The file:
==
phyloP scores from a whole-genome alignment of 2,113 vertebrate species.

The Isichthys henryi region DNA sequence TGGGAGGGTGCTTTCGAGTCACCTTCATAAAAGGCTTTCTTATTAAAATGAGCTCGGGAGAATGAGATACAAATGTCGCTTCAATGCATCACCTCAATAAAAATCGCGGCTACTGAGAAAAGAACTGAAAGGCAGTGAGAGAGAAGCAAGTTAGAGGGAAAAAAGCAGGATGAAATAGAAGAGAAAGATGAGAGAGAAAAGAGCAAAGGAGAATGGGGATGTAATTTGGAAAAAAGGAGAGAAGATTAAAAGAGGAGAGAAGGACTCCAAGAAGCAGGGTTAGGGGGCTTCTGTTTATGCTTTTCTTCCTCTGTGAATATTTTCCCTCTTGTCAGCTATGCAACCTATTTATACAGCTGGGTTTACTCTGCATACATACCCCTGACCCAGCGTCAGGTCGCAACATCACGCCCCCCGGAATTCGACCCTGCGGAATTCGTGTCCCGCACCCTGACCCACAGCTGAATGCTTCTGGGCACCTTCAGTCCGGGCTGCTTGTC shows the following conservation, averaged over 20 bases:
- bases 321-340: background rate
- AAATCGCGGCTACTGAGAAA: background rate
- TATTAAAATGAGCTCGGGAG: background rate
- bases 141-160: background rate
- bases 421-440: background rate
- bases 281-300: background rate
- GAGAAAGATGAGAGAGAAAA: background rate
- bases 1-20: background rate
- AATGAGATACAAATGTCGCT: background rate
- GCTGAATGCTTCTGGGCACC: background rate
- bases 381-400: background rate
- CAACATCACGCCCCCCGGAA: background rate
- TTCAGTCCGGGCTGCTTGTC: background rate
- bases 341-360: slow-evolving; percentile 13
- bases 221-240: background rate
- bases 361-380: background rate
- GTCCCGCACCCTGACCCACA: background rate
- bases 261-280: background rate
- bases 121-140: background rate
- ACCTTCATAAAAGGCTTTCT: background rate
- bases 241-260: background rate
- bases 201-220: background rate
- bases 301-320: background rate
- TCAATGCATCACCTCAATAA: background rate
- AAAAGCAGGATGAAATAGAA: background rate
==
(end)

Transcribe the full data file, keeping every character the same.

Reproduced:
phyloP scores from a whole-genome alignment of 2,113 vertebrate species.

The Isichthys henryi region DNA sequence TGGGAGGGTGCTTTCGAGTCACCTTCATAAAAGGCTTTCTTATTAAAATGAGCTCGGGAGAATGAGATACAAATGTCGCTTCAATGCATCACCTCAATAAAAATCGCGGCTACTGAGAAAAGAACTGAAAGGCAGTGAGAGAGAAGCAAGTTAGAGGGAAAAAAGCAGGATGAAATAGAAGAGAAAGATGAGAGAGAAAAGAGCAAAGGAGAATGGGGATGTAATTTGGAAAAAAGGAGAGAAGATTAAAAGAGGAGAGAAGGACTCCAAGAAGCAGGGTTAGGGGGCTTCTGTTTATGCTTTTCTTCCTCTGTGAATATTTTCCCTCTTGTCAGCTATGCAACCTATTTATACAGCTGGGTTTACTCTGCATACATACCCCTGACCCAGCGTCAGGTCGCAACATCACGCCCCCCGGAATTCGACCCTGCGGAATTCGTGTCCCGCACCCTGACCCACAGCTGAATGCTTCTGGGCACCTTCAGTCCGGGCTGCTTGTC shows the following conservation, averaged over 20 bases:
- bases 321-340: background rate
- AAATCGCGGCTACTGAGAAA: background rate
- TATTAAAATGAGCTCGGGAG: background rate
- bases 141-160: background rate
- bases 421-440: background rate
- bases 281-300: background rate
- GAGAAAGATGAGAGAGAAAA: background rate
- bases 1-20: background rate
- AATGAGATACAAATGTCGCT: background rate
- GCTGAATGCTTCTGGGCACC: background rate
- bases 381-400: background rate
- CAACATCACGCCCCCCGGAA: background rate
- TTCAGTCCGGGCTGCTTGTC: background rate
- bases 341-360: slow-evolving; percentile 13
- bases 221-240: background rate
- bases 361-380: background rate
- GTCCCGCACCCTGACCCACA: background rate
- bases 261-280: background rate
- bases 121-140: background rate
- ACCTTCATAAAAGGCTTTCT: background rate
- bases 241-260: background rate
- bases 201-220: background rate
- bases 301-320: background rate
- TCAATGCATCACCTCAATAA: background rate
- AAAAGCAGGATGAAATAGAA: background rate